The pandemic has disrupted ways of working and accelerated changes for many businesses. Change is coming on many fronts, involving issues from pay and benefits transparency and diversity standards to remote working, artificial intelligence and non-competes. In this report, we identify top trends impacting US employers and share our predictions for 2022. You can also read our global employment law trends report and country by country reviews for 40 jurisdictions across EMEA, Asia Pacific and the Americas here.
1. Flexibility is key when it comes to talent
Flexibility is becoming more critical in a growing number of areas – worker mobility, work schedules, work location, benefits, etc.; however, challenges abound for employers seeking to meet employee demand for more flexible and agile arrangements. Remote work raises a host of challenges, from expense reimbursement to working time and data security – and that’s assuming guardrails are in place to manage employees who want to work from a different jurisdiction altogether. Transforming benefits and rewards, including highly regulated programs, to accommodate variety and give employees a choice about how they are rewarded requires careful planning.
Notwithstanding challenges, more employers are considering how to maximize choice and personalize offerings within organizational and regulatory frameworks. Some employers are waiving usual 90-day waiting periods for health coverage, thinking of new ways to get flex dollars into the hands of their employees, and offering equity to ever broader groups of employees (often, for stock options, with longer post-termination exercise periods).
2. Hybrid and remote work are here to stay
Over two years into the pandemic, there is a broad consensus that remote and hybrid working are here to stay. The bigger questions are around how to manage legal requirements and challenges, what form hybrid working should take, and how to build a model that supports a strong culture and opportunities for all.
Employers are focusing on the legal implications of long-term remote work and worker mobility, including potential employment, corporate, tax, and insurance (eg, health, unemployment, workers’ compensation) issues, as they develop new policies and practices. Employers are also preparing for more employee requests for remote work as a reasonable accommodation under federal and state disability laws.
3. Employers remain in the crosshairs of COVID-19 testing and vaccination measures
Employers will continue to be challenged by evolving federal, state and local health and safety measures in response to COVID-19, even as new issues emerge – What does it mean to be fully vaccinated? Will boosters be required? Are employers required to pay for vaccine and/or testing costs (eg, employee time, travel costs) under federal or state laws? Even now, employers are looking at pathways (eg, pharmacy benefit manager, captive pharmacy) to comply with the new requirement to provide free coverage of over-the-counter COVID-19 tests.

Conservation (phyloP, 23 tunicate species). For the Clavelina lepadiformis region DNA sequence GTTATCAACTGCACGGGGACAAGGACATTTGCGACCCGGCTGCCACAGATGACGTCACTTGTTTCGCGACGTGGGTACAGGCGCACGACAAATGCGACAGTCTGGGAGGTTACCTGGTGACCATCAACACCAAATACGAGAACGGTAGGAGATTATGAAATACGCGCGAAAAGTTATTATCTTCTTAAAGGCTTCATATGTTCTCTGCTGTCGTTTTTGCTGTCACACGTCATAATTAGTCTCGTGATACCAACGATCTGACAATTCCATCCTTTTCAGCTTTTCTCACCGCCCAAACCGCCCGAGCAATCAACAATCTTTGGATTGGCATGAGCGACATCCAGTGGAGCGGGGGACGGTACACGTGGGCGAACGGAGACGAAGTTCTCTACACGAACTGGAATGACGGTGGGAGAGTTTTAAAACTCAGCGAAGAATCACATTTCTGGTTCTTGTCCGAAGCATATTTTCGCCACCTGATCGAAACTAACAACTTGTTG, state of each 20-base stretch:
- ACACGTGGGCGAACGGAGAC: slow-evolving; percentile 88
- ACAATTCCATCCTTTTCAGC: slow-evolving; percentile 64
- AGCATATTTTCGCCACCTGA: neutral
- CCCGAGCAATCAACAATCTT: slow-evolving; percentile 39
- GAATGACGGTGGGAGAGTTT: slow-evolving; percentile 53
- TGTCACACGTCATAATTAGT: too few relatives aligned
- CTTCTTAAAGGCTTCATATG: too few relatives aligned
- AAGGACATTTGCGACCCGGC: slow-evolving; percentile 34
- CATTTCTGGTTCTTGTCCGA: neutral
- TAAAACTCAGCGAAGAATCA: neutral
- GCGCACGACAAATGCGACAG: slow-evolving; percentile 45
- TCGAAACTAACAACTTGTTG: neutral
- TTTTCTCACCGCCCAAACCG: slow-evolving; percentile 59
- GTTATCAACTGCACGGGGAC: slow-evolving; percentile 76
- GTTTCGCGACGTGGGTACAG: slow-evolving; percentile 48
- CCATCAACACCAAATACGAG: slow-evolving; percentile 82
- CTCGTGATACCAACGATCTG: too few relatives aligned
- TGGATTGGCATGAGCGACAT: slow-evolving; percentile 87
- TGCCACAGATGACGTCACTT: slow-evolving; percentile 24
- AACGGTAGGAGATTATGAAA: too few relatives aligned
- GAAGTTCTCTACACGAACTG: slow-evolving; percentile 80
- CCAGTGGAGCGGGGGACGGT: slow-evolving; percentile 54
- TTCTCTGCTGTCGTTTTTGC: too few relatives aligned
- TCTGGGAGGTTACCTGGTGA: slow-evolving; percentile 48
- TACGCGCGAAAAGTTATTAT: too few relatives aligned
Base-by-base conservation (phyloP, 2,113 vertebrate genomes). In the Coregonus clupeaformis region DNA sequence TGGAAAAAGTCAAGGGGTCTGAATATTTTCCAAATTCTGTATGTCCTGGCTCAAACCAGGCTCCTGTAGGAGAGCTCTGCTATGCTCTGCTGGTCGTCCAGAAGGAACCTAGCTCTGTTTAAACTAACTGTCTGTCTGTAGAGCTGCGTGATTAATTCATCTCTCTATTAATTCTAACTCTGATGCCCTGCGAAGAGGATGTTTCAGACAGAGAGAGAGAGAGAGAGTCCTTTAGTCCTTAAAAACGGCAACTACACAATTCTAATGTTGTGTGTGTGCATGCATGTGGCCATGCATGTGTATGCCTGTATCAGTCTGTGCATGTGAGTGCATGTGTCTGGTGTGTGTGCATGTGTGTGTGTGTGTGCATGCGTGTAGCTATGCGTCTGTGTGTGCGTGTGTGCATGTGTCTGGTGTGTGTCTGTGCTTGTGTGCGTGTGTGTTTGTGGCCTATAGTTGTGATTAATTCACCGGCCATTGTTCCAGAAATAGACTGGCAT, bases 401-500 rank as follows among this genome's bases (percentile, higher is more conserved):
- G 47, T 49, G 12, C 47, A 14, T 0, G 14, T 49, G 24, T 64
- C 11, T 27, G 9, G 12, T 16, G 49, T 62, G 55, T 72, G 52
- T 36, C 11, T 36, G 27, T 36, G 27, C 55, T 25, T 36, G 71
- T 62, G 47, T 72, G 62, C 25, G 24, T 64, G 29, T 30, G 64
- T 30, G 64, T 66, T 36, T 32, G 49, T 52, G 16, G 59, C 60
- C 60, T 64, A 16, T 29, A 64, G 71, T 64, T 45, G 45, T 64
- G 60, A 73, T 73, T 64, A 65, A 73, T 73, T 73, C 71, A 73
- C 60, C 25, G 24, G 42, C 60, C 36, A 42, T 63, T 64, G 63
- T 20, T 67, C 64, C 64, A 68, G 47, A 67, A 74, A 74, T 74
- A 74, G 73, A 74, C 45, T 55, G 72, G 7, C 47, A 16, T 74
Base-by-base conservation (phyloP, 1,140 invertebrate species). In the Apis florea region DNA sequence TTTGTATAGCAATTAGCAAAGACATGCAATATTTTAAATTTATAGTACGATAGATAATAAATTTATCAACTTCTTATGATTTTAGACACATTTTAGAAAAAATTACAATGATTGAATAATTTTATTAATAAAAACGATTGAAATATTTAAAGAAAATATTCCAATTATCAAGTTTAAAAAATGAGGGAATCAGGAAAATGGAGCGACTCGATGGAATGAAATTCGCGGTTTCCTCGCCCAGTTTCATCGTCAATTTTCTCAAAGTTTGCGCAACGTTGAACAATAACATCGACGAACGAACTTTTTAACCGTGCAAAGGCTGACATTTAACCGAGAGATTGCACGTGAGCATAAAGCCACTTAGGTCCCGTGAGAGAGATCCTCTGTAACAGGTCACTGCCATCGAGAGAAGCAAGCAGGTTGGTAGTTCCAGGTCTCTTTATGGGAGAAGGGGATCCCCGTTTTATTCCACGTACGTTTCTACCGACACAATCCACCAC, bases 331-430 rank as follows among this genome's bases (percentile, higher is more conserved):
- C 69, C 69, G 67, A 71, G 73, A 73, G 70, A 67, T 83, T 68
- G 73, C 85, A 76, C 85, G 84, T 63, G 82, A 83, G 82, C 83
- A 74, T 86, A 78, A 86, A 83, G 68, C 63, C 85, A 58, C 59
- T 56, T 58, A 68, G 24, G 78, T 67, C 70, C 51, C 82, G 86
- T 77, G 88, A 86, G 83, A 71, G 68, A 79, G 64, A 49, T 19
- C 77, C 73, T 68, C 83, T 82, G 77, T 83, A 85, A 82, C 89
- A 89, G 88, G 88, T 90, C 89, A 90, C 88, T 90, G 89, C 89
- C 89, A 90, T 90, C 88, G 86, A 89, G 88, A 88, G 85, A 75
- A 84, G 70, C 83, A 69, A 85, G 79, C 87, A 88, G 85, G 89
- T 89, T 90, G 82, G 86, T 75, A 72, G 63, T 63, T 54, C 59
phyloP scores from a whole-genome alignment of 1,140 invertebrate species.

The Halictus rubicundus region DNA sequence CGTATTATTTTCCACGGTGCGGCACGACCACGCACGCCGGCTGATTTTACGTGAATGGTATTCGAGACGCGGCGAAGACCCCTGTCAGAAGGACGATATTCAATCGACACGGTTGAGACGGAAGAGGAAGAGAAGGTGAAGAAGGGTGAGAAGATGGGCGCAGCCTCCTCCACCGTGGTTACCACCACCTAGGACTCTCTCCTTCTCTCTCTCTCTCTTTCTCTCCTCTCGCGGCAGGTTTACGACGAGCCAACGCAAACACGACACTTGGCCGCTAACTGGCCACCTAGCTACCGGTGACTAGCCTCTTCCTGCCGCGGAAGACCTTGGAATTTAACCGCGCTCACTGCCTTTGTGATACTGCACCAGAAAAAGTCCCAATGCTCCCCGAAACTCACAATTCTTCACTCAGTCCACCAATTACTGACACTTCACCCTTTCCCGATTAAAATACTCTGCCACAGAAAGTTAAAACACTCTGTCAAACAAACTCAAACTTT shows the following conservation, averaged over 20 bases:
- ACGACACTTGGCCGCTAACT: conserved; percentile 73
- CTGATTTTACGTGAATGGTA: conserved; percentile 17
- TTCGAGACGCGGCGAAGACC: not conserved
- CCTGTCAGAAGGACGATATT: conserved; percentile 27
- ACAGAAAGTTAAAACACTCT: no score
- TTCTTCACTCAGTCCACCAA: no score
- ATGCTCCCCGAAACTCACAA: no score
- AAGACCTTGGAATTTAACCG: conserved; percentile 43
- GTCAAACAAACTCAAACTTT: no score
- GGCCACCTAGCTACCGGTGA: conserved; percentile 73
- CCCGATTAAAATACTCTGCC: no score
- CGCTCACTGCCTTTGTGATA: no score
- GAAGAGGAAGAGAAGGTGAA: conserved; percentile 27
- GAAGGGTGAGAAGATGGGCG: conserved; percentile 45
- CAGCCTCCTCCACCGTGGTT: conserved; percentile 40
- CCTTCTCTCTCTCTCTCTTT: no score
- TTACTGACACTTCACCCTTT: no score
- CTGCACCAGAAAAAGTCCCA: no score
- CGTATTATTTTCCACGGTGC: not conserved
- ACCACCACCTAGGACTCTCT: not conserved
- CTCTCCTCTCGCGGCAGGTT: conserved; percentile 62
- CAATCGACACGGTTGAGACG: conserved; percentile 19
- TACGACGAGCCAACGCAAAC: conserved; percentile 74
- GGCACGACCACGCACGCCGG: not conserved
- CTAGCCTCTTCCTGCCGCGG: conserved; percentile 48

Lawsuits targeting all three federal government vaccine mandates are ongoing. On January 13, the Supreme Court stayed OSHA’s COVID-19 Vaccination and Testing Emergency Temporary Standard (ETS), while allowing the Centers for Medicare and Medicaid Services (CMS) COVID-19 Health Care Staff Vaccination rule to take effect. With the ETS enjoined, employers face varying requirements under state and local laws (some requiring vaccination and others limiting or even prohibiting mandates). Employers are also preparing for more COVID-19-related litigation, particularly disability discrimination (eg, failure to accommodate, COVID-19 as a disability) and retaliation claims.
Employers may also see more legislation addressing the control of infectious diseases in the workplace (eg, New York’s HERO Act) as lawmakers consider how to prepare for future pandemics.
4. Transparency is the watch word for employee health benefits
Employers may face new compliance challenges as the Consolidated Appropriations Act (CAA) takes effect, including protections against “surprise” medical bills and changes related to mental health parity. Starting on January 1, 2022, the Transparency in Coverage Final Rule requires most group health plans and health insurance issuers to post surprise billing notices and to report certain pricing information based on the 2022 plan year (and to provide additional pricing information to participants, beneficiaries and enrollees for the 2023 and 2024 plan years). Employers sponsoring group health plans subject to the rule are working closely with their insurance carriers and third-party administrators and considering contractual provisions to delineate responsibilities – while also monitoring court challenges.
Employers also remain focused on ensuring compliance with the Mental Health Parity and Addiction Equity Act provisions of the CAA, under which the Departments of Health and Human Services (HHS), Labor (DOL) and the Treasury can request that group health plans provide evidence that their plans apply limitations on mental health and substance use disorder benefits in parity with those they apply to medical/surgical benefits.
5. Equality, gender pay, and harassment stay front and center
Employers may expect more regulation and pressure from stakeholders concerning equality issues in the workplace. More states and localities are expected to join those that recently passed laws to address pay transparency and pay equity (eg, Colorado, Illinois, Connecticut, Nevada and Rhode Island). For example, a New York City Council bill requiring employers to post salary information will take effect on May 14, 2022 (with a similar bill pending in the New York State Senate).